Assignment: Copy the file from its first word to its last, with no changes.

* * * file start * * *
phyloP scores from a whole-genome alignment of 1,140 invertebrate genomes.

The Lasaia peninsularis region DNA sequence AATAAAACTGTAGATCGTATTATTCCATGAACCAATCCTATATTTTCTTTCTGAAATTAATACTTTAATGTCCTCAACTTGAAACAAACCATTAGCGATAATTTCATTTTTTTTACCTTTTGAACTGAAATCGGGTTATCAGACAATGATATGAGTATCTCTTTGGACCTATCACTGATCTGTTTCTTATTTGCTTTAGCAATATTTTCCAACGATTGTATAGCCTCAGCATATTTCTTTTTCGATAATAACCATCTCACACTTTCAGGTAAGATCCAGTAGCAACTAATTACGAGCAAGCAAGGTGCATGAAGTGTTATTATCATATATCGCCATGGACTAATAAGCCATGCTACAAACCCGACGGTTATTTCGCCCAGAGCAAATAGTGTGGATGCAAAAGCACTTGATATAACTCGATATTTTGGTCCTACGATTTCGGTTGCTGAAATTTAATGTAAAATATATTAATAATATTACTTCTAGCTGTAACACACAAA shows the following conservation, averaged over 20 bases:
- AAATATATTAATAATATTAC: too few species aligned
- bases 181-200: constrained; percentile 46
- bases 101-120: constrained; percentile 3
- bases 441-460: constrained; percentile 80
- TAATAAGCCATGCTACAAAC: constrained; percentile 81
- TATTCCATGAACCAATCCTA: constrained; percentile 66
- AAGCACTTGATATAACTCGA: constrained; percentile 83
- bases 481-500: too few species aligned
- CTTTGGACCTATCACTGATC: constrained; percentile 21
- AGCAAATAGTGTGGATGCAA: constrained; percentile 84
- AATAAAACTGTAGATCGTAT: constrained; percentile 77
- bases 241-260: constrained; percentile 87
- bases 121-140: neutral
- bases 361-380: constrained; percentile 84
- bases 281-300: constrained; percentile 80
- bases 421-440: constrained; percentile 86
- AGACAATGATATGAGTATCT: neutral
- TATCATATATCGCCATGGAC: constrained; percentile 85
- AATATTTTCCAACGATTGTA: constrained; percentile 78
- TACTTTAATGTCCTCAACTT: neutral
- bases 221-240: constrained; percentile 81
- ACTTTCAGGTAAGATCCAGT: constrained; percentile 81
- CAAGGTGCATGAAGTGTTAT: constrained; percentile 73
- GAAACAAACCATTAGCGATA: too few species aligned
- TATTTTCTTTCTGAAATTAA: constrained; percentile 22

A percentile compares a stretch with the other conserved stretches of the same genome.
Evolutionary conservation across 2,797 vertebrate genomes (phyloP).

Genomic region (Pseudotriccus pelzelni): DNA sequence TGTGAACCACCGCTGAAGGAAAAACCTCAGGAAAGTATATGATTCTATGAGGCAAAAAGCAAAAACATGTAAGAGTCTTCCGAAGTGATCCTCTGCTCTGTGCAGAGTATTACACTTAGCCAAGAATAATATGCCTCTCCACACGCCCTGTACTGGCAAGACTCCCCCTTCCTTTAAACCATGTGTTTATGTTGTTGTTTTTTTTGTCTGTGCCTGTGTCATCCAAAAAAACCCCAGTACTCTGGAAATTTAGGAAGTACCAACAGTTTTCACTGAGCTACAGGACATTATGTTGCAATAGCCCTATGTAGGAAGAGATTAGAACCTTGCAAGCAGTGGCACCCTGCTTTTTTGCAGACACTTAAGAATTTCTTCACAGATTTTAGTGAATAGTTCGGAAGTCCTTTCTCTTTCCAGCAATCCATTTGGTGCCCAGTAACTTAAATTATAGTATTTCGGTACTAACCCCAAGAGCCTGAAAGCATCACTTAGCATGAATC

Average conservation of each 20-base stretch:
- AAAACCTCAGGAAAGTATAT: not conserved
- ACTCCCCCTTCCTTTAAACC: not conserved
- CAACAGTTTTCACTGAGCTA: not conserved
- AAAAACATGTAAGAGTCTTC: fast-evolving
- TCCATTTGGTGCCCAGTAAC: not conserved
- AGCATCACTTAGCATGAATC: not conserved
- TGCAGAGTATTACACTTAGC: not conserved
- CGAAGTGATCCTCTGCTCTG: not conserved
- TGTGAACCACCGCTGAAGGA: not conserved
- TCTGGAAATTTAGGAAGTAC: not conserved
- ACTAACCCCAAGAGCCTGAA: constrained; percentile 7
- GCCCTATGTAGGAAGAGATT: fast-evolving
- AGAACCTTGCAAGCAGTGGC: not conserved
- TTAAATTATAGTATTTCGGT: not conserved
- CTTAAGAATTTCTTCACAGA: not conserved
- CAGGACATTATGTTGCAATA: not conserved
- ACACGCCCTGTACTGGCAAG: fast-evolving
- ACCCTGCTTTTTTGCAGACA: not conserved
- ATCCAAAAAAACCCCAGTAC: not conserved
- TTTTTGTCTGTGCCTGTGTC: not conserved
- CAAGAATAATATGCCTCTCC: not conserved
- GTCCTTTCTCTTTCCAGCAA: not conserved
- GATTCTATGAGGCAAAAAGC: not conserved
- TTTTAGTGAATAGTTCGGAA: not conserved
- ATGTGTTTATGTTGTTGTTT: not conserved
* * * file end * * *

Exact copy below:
phyloP scores from a whole-genome alignment of 1,140 invertebrate genomes.

The Lasaia peninsularis region DNA sequence AATAAAACTGTAGATCGTATTATTCCATGAACCAATCCTATATTTTCTTTCTGAAATTAATACTTTAATGTCCTCAACTTGAAACAAACCATTAGCGATAATTTCATTTTTTTTACCTTTTGAACTGAAATCGGGTTATCAGACAATGATATGAGTATCTCTTTGGACCTATCACTGATCTGTTTCTTATTTGCTTTAGCAATATTTTCCAACGATTGTATAGCCTCAGCATATTTCTTTTTCGATAATAACCATCTCACACTTTCAGGTAAGATCCAGTAGCAACTAATTACGAGCAAGCAAGGTGCATGAAGTGTTATTATCATATATCGCCATGGACTAATAAGCCATGCTACAAACCCGACGGTTATTTCGCCCAGAGCAAATAGTGTGGATGCAAAAGCACTTGATATAACTCGATATTTTGGTCCTACGATTTCGGTTGCTGAAATTTAATGTAAAATATATTAATAATATTACTTCTAGCTGTAACACACAAA shows the following conservation, averaged over 20 bases:
- AAATATATTAATAATATTAC: too few species aligned
- bases 181-200: constrained; percentile 46
- bases 101-120: constrained; percentile 3
- bases 441-460: constrained; percentile 80
- TAATAAGCCATGCTACAAAC: constrained; percentile 81
- TATTCCATGAACCAATCCTA: constrained; percentile 66
- AAGCACTTGATATAACTCGA: constrained; percentile 83
- bases 481-500: too few species aligned
- CTTTGGACCTATCACTGATC: constrained; percentile 21
- AGCAAATAGTGTGGATGCAA: constrained; percentile 84
- AATAAAACTGTAGATCGTAT: constrained; percentile 77
- bases 241-260: constrained; percentile 87
- bases 121-140: neutral
- bases 361-380: constrained; percentile 84
- bases 281-300: constrained; percentile 80
- bases 421-440: constrained; percentile 86
- AGACAATGATATGAGTATCT: neutral
- TATCATATATCGCCATGGAC: constrained; percentile 85
- AATATTTTCCAACGATTGTA: constrained; percentile 78
- TACTTTAATGTCCTCAACTT: neutral
- bases 221-240: constrained; percentile 81
- ACTTTCAGGTAAGATCCAGT: constrained; percentile 81
- CAAGGTGCATGAAGTGTTAT: constrained; percentile 73
- GAAACAAACCATTAGCGATA: too few species aligned
- TATTTTCTTTCTGAAATTAA: constrained; percentile 22

A percentile compares a stretch with the other conserved stretches of the same genome.
Evolutionary conservation across 2,797 vertebrate genomes (phyloP).

Genomic region (Pseudotriccus pelzelni): DNA sequence TGTGAACCACCGCTGAAGGAAAAACCTCAGGAAAGTATATGATTCTATGAGGCAAAAAGCAAAAACATGTAAGAGTCTTCCGAAGTGATCCTCTGCTCTGTGCAGAGTATTACACTTAGCCAAGAATAATATGCCTCTCCACACGCCCTGTACTGGCAAGACTCCCCCTTCCTTTAAACCATGTGTTTATGTTGTTGTTTTTTTTGTCTGTGCCTGTGTCATCCAAAAAAACCCCAGTACTCTGGAAATTTAGGAAGTACCAACAGTTTTCACTGAGCTACAGGACATTATGTTGCAATAGCCCTATGTAGGAAGAGATTAGAACCTTGCAAGCAGTGGCACCCTGCTTTTTTGCAGACACTTAAGAATTTCTTCACAGATTTTAGTGAATAGTTCGGAAGTCCTTTCTCTTTCCAGCAATCCATTTGGTGCCCAGTAACTTAAATTATAGTATTTCGGTACTAACCCCAAGAGCCTGAAAGCATCACTTAGCATGAATC

Average conservation of each 20-base stretch:
- AAAACCTCAGGAAAGTATAT: not conserved
- ACTCCCCCTTCCTTTAAACC: not conserved
- CAACAGTTTTCACTGAGCTA: not conserved
- AAAAACATGTAAGAGTCTTC: fast-evolving
- TCCATTTGGTGCCCAGTAAC: not conserved
- AGCATCACTTAGCATGAATC: not conserved
- TGCAGAGTATTACACTTAGC: not conserved
- CGAAGTGATCCTCTGCTCTG: not conserved
- TGTGAACCACCGCTGAAGGA: not conserved
- TCTGGAAATTTAGGAAGTAC: not conserved
- ACTAACCCCAAGAGCCTGAA: constrained; percentile 7
- GCCCTATGTAGGAAGAGATT: fast-evolving
- AGAACCTTGCAAGCAGTGGC: not conserved
- TTAAATTATAGTATTTCGGT: not conserved
- CTTAAGAATTTCTTCACAGA: not conserved
- CAGGACATTATGTTGCAATA: not conserved
- ACACGCCCTGTACTGGCAAG: fast-evolving
- ACCCTGCTTTTTTGCAGACA: not conserved
- ATCCAAAAAAACCCCAGTAC: not conserved
- TTTTTGTCTGTGCCTGTGTC: not conserved
- CAAGAATAATATGCCTCTCC: not conserved
- GTCCTTTCTCTTTCCAGCAA: not conserved
- GATTCTATGAGGCAAAAAGC: not conserved
- TTTTAGTGAATAGTTCGGAA: not conserved
- ATGTGTTTATGTTGTTGTTT: not conserved